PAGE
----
Who Will You Meet in the Rainforest? Part III: Reptiles

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    Frank Izaguirre,

    Many visitors to Costa Rica arrive with the preconception that its rainforests are teeming with dangerous reptiles, the rivers are filled with crocodiles, and in every tree or pile of leaf litter is a poisonous snake. It’s true that there are dangerous reptiles in Costa Rica, and we must always be wary of them. The single most dangerous animal in Costa Rican rainforests is the fer-de-lance, a venomous ground-dwelling viper known for attacking people. The rivers also can and do have crocodiles that may attack and kill people.

    But for the most part, meeting reptiles in the rainforest is uncommon. They are shy and well camouflaged, and the overwhelming majority of species are harmless. Many are beautiful, and the experience of sighting a reptile in the rainforest should be considered special.

    Here are some of the most commonly encountered reptiles in Costa Rica:

    Basilisk (Lagarto de Jesús Cristo)

    Among the most incredible of natural phenomena the world over is the site of a Basilisk, also known as the Jesus Christ lizard, racing across a stream or pool of water on its hind legs. Tiny flaps of skin between the toes on their back legs increase the size of their feet and make it possible for them to escape predators this way. There are three species in Costa Rica. The double-crested basilisk is an emerald green, found in the Caribbean lowlands and southwestern Costa Rica. The common basilisk has a prominent crest and is found along all the Pacific lowlands, while the striped basilisk is brown with white streaks across its face and found in the Caribbean lowlands.

    Green Iguana (Iguana)

    A common sight while sunning on the edges of the tree canopy, the green iguana is something of an emblem of the tropical forests of Central America. Most individuals are green, occasionally with black stripes, but the enormous males turn a sunset orange at the onset of the breeding season in December. They can be found throughout the lowlands of Costa Rica, and are sometimes hunted for their meat.

    Ctenosaur (Iguana negra, Garrobo)

    The ctenosaur, also known as the black iguana, is an easily seen reptile along all of northwestern Costa Rica and remain common down to the central Pacific coast. They perch on fences, rocks, trees, and even roofs. They can be distinguished from the green iguana through their tanner color, which sometimes approaches a dusty brown. Ctenosaurs are also hunted for their meat in parts of Costa Rica.

    Fer-de-lance (Terciopelo)

    The most dangerous animal in Costa Rican rainforests is the fer-de-lance, a pit viper with venom capable of killing humans. Fer-de-lances are responsible for nearly half of all snakebites in Costa Rica, but the fatality rate has reached almost zero thanks to good access to medical care. Fer-de-lances can sometimes be found in bushes or trees as well, especially younger individuals, but what makes them so dangerous is that they often hide in leaf litter during the day, when they rest, and their superb camouflage makes it easy to accidentally step on or near one. The fer-de-lance often retreats when provoked, but it can be aggressive. Avoid wearing open-toed shoes in the rainforest for this reason.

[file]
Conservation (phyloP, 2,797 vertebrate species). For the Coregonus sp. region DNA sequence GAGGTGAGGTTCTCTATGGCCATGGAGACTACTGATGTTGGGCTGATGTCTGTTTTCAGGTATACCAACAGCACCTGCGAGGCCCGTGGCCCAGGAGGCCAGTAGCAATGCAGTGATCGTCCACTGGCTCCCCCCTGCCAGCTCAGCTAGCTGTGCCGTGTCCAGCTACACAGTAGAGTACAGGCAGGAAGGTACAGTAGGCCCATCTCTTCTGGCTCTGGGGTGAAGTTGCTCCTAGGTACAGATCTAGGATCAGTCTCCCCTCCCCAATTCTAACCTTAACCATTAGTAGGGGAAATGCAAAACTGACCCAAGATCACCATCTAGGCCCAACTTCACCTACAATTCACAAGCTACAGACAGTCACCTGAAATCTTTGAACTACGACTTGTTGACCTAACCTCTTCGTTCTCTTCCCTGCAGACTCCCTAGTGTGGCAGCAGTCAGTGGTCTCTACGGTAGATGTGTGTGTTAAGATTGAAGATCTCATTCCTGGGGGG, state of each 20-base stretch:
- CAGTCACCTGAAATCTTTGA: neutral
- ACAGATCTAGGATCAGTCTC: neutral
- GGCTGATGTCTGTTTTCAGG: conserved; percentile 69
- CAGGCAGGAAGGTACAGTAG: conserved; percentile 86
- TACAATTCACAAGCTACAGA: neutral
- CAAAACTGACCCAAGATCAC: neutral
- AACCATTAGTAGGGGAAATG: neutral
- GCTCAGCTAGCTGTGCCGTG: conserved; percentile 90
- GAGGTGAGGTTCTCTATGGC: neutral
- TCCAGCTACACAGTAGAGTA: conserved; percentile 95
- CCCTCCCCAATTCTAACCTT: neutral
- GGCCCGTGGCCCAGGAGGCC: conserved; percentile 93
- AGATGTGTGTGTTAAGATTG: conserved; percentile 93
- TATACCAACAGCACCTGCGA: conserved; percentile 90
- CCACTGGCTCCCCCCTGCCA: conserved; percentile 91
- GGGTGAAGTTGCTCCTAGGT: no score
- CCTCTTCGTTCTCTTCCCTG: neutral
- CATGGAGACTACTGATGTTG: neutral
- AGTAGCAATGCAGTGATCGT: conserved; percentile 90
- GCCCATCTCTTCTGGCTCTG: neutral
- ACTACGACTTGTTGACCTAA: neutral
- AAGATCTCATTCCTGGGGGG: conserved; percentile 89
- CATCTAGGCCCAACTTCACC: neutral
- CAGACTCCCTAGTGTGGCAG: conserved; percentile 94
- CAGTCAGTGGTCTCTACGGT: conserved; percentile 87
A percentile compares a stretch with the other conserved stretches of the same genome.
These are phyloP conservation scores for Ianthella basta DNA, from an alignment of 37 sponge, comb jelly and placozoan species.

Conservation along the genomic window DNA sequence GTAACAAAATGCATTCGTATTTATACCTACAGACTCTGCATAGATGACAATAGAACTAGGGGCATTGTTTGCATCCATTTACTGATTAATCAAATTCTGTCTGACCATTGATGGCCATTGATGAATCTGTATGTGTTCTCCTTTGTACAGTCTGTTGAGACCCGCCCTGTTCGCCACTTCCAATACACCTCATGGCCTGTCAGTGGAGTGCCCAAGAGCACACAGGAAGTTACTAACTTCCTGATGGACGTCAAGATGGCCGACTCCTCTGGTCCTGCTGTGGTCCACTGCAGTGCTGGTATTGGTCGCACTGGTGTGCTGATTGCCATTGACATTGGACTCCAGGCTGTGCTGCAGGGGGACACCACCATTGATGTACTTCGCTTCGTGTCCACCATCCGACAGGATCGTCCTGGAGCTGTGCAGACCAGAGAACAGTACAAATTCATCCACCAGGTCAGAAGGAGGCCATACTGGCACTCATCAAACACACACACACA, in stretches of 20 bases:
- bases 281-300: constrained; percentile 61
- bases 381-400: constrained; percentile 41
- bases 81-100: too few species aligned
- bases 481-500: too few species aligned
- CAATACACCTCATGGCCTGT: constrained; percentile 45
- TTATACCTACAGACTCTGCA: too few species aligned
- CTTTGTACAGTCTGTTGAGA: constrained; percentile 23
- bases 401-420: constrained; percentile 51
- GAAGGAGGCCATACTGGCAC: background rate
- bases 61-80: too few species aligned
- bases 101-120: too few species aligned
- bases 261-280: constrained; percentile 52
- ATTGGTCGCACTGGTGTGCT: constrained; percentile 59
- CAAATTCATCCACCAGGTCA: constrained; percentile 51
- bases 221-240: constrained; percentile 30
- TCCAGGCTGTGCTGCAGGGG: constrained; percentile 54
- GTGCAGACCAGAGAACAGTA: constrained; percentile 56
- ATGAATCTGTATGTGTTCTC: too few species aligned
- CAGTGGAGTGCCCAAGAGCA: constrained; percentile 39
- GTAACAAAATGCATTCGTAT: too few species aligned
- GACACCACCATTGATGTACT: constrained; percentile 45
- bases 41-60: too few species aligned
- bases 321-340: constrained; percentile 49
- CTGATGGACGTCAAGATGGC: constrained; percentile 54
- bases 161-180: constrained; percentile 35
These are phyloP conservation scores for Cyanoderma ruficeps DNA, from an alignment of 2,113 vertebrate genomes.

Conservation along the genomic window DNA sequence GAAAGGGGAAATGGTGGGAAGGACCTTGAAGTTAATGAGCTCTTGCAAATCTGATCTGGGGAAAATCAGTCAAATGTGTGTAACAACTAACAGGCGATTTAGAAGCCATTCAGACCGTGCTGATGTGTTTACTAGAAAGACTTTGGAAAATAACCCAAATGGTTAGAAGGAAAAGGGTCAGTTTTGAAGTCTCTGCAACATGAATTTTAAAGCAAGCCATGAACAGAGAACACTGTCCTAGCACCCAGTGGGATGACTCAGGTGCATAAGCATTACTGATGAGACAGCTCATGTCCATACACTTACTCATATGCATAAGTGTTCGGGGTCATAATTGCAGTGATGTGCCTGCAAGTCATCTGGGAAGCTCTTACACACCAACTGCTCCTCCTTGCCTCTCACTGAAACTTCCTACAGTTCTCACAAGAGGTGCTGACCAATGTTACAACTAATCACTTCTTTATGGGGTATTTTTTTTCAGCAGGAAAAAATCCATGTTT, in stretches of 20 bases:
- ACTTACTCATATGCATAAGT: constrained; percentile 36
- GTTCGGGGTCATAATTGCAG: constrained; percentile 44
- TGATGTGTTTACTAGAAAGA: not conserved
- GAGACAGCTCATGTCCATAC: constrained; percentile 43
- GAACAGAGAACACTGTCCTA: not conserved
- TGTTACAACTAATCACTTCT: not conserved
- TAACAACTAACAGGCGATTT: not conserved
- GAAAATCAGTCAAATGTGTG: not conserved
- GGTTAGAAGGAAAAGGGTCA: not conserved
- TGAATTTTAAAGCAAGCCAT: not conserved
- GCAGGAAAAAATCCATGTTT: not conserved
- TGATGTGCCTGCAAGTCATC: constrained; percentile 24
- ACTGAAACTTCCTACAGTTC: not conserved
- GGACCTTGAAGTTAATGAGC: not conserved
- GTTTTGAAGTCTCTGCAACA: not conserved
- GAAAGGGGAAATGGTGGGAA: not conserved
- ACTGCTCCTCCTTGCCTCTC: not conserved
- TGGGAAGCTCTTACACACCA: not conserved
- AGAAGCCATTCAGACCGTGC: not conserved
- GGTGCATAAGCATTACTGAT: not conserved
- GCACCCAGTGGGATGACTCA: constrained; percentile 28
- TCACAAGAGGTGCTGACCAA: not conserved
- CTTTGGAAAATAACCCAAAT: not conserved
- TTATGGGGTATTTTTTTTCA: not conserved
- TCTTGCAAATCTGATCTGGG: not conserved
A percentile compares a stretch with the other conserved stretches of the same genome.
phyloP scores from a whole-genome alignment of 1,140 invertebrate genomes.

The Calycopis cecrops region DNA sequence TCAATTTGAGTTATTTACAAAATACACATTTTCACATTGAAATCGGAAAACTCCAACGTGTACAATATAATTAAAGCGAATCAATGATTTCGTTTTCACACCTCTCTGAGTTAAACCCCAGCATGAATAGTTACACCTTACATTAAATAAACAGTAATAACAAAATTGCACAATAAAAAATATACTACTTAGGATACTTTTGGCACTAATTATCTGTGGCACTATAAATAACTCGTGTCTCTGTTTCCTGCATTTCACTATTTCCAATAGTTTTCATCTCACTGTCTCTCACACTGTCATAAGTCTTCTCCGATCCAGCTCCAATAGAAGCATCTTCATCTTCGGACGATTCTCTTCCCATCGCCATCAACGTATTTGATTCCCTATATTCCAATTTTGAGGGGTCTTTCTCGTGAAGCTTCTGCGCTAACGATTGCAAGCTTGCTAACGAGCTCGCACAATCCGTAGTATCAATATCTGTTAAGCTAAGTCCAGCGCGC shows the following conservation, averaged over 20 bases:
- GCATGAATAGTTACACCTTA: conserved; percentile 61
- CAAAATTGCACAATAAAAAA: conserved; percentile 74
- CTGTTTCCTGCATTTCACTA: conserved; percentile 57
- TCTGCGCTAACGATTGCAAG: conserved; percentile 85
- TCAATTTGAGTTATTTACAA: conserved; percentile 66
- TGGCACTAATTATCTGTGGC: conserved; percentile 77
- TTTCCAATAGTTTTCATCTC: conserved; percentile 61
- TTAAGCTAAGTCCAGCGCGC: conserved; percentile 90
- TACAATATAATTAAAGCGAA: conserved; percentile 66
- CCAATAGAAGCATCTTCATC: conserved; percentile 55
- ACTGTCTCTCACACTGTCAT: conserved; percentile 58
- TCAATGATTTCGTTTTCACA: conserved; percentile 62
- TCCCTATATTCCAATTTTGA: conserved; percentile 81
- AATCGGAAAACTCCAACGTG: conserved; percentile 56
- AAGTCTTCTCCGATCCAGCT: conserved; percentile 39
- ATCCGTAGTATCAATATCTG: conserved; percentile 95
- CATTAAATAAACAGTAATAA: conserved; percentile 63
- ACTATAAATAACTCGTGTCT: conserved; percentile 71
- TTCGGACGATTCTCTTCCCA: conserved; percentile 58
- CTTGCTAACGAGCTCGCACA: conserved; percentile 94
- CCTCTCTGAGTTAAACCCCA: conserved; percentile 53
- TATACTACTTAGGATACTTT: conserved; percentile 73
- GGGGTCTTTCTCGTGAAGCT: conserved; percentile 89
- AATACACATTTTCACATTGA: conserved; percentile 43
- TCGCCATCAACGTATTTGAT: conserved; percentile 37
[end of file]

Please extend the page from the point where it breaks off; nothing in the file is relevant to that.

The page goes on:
American Crocodile (Cocodrilo, Lagarto)

    Best seen sunning themselves by the Río Tárcoles bridge by the entrance to Carara National Park, crocodiles can be found in fresh, salt, and brackish water. Despite their sedate appearance, they can be dangerous, and are capable of moving quickly on both water and land. The best bet for staying safe is never swimming in rivers known to have crocodiles. Guidebooks are often a good source of information regarding crocodile presence on a river, but the best bet is often to just ask the locals.

    Spectacled Caiman (Caimán)

    The caiman is like a small alligator that preys on fish and amphibians. They are not a threat to humans. Caimans can be spotted mostly in the lowlands, in rivers, marshes, ponds, and lakes. They’re often inactive as they bask on the shore or float along, their eyes and nostril peaking over the water’s surface. Shine light into the eyes of caimans at night and they will reflect an eerie red.

    Sea Turtle (Tortuga)

    Costa Rica is world famous for its important sea turtle nesting sites, including Tortuguero on the Caribbean and Las Baulas on the Pacific, among others. Five species of sea turtle nest in Costa Rica. Green turtles and leatherbacks nest on both coasts, while hawksbill and loggerhead nest on the Caribbean, and olive ridley make major nesting sites on the Pacific, especially in Guanacaste. Las Baulas is the most important nesting site for the critically endangered leatherback turtle in the entire Pacific coast of the Americas.

    Although Costa Rica is home to over two hundred species of reptiles, their cryptic coloration and retiring habits make most of them difficult to see, including some of the most common ones mentioned here. Even in the lowland rainforests where so many of them live, the reptiles of Costa Rica often evade detection, and any sighting should fill the lucky visitor with wonder.

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